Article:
||Volume 19, Number 1, September 2006
Benefits of our new agreement
by Irene Lanzinger
The 2005–06 school year was definitely an eventful one for BC teachers—two strike votes, a two-week strike, court challenges, rulings and fines, ad campaigns, and lots of news coverage. It was a year that will go down in history. Teachers demonstrated an unprecedented degree of courage, strength, and unity as they defended rights that had been so sadly eroded over the past few years.
The result of the actions of teachers—the Ready recommendations and the negotiated settlement in June—will bring significant gains for teachers over the next five years.
Ready allocated 2% of teachers’ salary, or $40 million, for salary harmonization. The cost of the salary increase negotiated in June is 16% of teachers’ salary; this represents the basic increases of 2.5% for the first four years, 2.0% for the fifth year, the amount needed for increases of 2.5 to 3.0% to the top of the grid in 2008, and the 2.0% salary indemnity allowance. The resulting 18% is a good estimate of the average increase to teachers’ salaries and allowances as a result of the work we did together in the past year, though actual amounts will vary. Many teachers will have increases of more than 18% because they will benefit from harmonization.
Salary harmonization benefited districts that had lower salary scales. These lower salaries resulted from arbitration rulings in the 1980’s and differences in local bargaining between 1988 and 1993. The teachers who benefited least from harmonization were teachers paid at maximum salaries and teachers in isolated areas of the province who had higher salaries in order to be able to recruit and retain teachers. Both of these issues were addressed in the agreement negotiated in June.
A further harmonization was negotiated in June that will have the impact of increasing the maximum positions on scales by 2.5% to 3.0%. The amount varies to provide a further degree of harmonization at the top of the scales. Increasing maximum positions on salary scales is important because the majority of teachers are on maximum and we spend the majority of our careers at that salary position. Also, our pensions are based on our salaries in our final years of teaching when we are on maximum salary.
Harmonization diminishes the ability of remote areas to recruit teachers with higher salaries. The agreement negotiated in June addresses this concern. In 11 districts teachers will receive a $2,200 annual allowance. The 11 districts are: Central Coast, Haida Gwaii, Prince Rupert, Peace River South, Peace River North, Fort Nelson, Coast Mountain, Vancouver Island North, Stikine, Nechako Lakes, and Nisga’a. Also, in the salary increases to the top of scales in 2008 all of these districts will automatically get a 3.0% increase. The increase will not produce any further harmonization in those isolated districts. A fund of $3.5 million will allow the BCTF and BCPSEA to identify other areas of the province that need higher salaries to recruit and retain teachers.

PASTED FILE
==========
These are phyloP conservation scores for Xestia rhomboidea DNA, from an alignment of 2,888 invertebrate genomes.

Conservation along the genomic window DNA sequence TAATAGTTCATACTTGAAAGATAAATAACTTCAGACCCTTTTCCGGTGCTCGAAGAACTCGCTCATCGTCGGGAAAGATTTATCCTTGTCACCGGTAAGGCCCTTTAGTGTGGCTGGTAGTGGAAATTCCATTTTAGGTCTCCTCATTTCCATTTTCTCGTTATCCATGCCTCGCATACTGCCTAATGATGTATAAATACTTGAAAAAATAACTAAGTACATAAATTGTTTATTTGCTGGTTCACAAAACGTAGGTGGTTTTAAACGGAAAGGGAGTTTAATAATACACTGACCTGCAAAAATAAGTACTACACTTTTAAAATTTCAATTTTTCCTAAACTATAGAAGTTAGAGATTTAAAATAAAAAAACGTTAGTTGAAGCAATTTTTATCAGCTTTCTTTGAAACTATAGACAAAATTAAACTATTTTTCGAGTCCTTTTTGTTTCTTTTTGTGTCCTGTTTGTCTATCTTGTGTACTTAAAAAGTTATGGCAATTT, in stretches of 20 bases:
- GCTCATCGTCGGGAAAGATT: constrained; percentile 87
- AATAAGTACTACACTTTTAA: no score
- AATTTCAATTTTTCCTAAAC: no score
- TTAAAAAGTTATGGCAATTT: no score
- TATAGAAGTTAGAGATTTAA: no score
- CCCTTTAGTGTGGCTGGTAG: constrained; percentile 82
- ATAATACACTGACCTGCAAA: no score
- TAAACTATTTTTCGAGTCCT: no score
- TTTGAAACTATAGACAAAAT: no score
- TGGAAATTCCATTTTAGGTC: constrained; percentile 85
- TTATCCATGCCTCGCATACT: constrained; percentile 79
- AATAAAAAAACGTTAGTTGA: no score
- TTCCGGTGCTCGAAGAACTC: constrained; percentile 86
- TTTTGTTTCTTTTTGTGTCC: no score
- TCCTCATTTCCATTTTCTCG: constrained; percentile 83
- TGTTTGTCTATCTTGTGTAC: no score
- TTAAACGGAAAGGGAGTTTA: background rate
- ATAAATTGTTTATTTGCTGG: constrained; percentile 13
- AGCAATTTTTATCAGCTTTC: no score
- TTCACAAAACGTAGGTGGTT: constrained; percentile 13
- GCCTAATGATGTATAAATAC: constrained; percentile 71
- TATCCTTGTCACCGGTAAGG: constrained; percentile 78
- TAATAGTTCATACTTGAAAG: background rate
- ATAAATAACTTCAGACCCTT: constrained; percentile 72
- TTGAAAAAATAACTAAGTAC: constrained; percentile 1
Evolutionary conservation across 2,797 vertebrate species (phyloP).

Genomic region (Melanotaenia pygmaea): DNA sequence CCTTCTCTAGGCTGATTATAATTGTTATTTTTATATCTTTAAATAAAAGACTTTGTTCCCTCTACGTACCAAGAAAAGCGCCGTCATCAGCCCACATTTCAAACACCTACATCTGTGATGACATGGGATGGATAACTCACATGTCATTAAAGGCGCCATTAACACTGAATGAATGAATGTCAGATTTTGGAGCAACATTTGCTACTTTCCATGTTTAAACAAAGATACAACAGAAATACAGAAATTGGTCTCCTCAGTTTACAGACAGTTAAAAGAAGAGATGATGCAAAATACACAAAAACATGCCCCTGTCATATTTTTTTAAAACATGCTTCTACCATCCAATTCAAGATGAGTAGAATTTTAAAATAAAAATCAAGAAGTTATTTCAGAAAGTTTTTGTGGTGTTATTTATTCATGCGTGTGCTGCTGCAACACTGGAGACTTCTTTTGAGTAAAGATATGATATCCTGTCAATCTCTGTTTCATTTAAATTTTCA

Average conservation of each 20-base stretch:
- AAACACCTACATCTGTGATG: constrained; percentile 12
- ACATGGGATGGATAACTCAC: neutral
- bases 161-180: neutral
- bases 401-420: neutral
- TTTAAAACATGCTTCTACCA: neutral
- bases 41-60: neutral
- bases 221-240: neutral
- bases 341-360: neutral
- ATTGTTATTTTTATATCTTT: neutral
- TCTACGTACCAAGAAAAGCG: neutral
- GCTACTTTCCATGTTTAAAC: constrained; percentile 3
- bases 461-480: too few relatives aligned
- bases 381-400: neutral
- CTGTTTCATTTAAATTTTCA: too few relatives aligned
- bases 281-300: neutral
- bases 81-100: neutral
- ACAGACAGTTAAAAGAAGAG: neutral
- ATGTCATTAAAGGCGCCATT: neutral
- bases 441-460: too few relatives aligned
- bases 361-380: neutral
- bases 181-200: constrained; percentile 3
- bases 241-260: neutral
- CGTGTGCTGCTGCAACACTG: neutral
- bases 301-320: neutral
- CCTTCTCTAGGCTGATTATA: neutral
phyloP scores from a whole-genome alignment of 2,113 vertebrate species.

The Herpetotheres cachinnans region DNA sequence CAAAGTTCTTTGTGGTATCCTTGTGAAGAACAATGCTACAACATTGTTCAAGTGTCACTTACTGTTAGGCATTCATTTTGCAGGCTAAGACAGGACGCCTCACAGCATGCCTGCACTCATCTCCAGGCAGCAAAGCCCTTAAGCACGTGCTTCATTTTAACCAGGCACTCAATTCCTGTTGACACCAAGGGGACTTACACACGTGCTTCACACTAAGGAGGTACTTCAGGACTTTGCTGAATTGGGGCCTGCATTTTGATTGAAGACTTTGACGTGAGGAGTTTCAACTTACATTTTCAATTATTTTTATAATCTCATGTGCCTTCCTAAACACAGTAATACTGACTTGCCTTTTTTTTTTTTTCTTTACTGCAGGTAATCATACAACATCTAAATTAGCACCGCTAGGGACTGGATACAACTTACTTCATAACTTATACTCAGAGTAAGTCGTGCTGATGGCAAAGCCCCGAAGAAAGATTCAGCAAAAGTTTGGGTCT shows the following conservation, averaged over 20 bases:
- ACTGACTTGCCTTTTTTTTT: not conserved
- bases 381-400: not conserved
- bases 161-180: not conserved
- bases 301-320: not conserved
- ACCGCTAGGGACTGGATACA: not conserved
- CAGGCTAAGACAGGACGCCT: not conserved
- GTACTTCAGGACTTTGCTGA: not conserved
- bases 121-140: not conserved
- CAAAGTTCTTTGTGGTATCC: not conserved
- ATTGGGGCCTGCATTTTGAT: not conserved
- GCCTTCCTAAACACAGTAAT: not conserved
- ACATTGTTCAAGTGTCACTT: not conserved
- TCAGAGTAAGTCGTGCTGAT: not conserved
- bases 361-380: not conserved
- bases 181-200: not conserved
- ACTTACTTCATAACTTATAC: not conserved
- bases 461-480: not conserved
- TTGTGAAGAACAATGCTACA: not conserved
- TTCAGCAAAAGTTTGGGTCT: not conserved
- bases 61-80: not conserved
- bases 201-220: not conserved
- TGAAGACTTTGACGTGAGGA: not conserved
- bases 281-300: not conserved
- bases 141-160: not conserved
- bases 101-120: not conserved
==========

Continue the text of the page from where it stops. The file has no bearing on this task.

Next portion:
Several other benefits of harmonization apply to many teachers. Every district will now have a 5+ scale for teachers with work beyond their undergraduate degree and teaching qualification. Information will be available in September with regard to the process for application and placement onto the new scales.
In addition, no salary scale in the province will be greater than 10 steps. The reduction of longer salary scales has resulted in significant increases for some teachers at mid-scale.
The process by which teachers are paid will also improve. For the first time, all teachers in the province will be paid twice a month and all teachers will have access to an optional 12-month pay plan.
Salary Indemnity Plan allowance
In the past several rounds of bargaining, the BCTF has argued that we should be compensated for paying for our own long-term disability plan. Finally, the employer and government have agreed. Every year after all salary increases have been applied to grids, a 2.0% allowance will be calculated. This allowance will be paid monthly to teachers as part of their pay. It is both taxable and pensionable. BCTF members retain full control of the Salary Indemnity Plan.
Teachers will receive a signing bonus of $4,000 per full-time equivalent, pro-rated for part-time teachers. The bonus is taxable but will not count for pension purposes and union dues will not be deducted.
Other benefits and compensation issues